New Construction Planned for Colonial Court


This 3,500-square-foot house is planned for 9 Colonial Court. Specs by Christopher Pagliaro Architects

The New Canaan Building Department last week received an application to construct a 3,500-square-foot house at the end of a cul-de-sac near the downtown.

The five-bedroom home planned for 9 Colonial Court will include four to five bathrooms, one half-bath, a finished basement, two-car garage and open deck in the rear, according to a building permit application filed June 29.

The 1933-built house at 9 Colonial Court is slated for demolition. Photo by Michael Dinan

Town officials last fall imposed a 90-day delay on the demolition of the 1933-built house that currently stands there. 

It’s not clear how much the new two-story will cost to build. The contractor on the job also has not been determined, according to the application. It’s designed by Christopher Pagliaro Architects of Darien, the application said.

The .3-acre property last was purchased for $1,285,000 in November 2018, tax records show.

5 thoughts on “New Construction Planned for Colonial Court

  1. The scale of this house is out of character to this highly attractive street. Looming construction should be better controlled by P&Z .

  2. I read that the new owner required “single floor living” and there was a possibility of integrating the beautiful original house. Looks like neither is happening. Feel sorry for the neighbors on Colonial Court.

  3. This is a tragedy for Colonial Court, and for all in New Canaan who appreciate architectural beauty and heritage. The original architect of the 1933 stone “Cottswold Cottage” was Walter Bradnee Kirby, who designed the Rudkin estate (think Pepperidge Farm) in Fairfield in the French Farmhouse style, with many stone outbuildings. In 1936 Kirby designed my “Cottswold” stone house on Father Peters Lane and, using the same simple center chimney floor plan, the Colonial Revival clapbord house next door. He painted the two murals in Town Hall, depicting a bird’s eye view of New Canaan in 1834 and in 1934, including the landmark buildings, such as Town Hall and the 1913 Library. He designed the Fire Station in 1937.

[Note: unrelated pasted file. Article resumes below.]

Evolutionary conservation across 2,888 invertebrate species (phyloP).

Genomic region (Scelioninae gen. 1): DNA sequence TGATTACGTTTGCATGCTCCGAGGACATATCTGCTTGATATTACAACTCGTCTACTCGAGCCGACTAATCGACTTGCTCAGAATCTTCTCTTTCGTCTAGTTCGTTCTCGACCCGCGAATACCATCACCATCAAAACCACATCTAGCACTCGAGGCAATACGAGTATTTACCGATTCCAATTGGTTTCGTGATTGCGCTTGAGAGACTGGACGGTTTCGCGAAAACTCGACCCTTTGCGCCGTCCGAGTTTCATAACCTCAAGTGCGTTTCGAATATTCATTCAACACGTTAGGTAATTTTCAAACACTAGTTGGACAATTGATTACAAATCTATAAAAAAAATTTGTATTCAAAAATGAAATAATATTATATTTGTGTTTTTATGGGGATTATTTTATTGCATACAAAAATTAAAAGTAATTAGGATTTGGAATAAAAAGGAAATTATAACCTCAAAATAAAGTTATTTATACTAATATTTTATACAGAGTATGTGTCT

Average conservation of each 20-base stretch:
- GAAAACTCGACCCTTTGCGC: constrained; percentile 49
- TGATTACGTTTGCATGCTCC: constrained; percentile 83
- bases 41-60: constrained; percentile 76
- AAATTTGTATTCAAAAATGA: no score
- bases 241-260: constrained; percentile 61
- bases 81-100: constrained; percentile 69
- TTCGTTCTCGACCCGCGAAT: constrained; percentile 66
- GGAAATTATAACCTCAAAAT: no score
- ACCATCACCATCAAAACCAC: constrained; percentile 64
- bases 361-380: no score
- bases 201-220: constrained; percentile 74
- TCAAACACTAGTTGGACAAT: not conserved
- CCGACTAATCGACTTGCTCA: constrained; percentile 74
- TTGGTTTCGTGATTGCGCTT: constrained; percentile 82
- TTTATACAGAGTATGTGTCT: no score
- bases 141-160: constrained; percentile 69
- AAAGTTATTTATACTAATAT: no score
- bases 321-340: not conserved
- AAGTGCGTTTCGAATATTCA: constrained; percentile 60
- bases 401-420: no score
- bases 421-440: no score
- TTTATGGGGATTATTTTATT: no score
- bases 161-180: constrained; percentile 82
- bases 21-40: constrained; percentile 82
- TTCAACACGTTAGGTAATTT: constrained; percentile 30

When the application for a demolition permit was publicized, the Historic Review Committee met with the owner’s representative and offered an architect’s sketch of how the stone house could be altered and expanded to accommodate the needs of this multi-generation family. Apparently the Darien architect was unable or unwilling to take the suggestion and has produced a plan totally incompatible with all the other 1930’s houses on this historic street. I encourage all to examine this relic carefully for its finely designed details – decorative lighting, door hinges, downspout straps, etc . What a shame it is all going to the dump. And the wonderful reflections in the large pictures window’s small panes. Such a pity!

  4. One could argue that the carbon impact to the landfill is offset by the efficiency of newer codes, even at double the square footage. We all know how these early homes were built: drafts at every sill plate, door or window; single pane windows and insulation no thicker than a down jacket.

    That said, the architecture of the new house is definitely odd in its proportions ON ANY STREET. I have noted the architect’s name as they are one I would never use.

  5. That may be true with a ten plus year time horizon, how many years would it take to recover from the negative impact on global warming? Also the energy savings could have been achieved through rehabbing the existing building. I’d guess if you look at all the factors, the costs, the waste, the carbon footprint is greater through teardowns and new construction.

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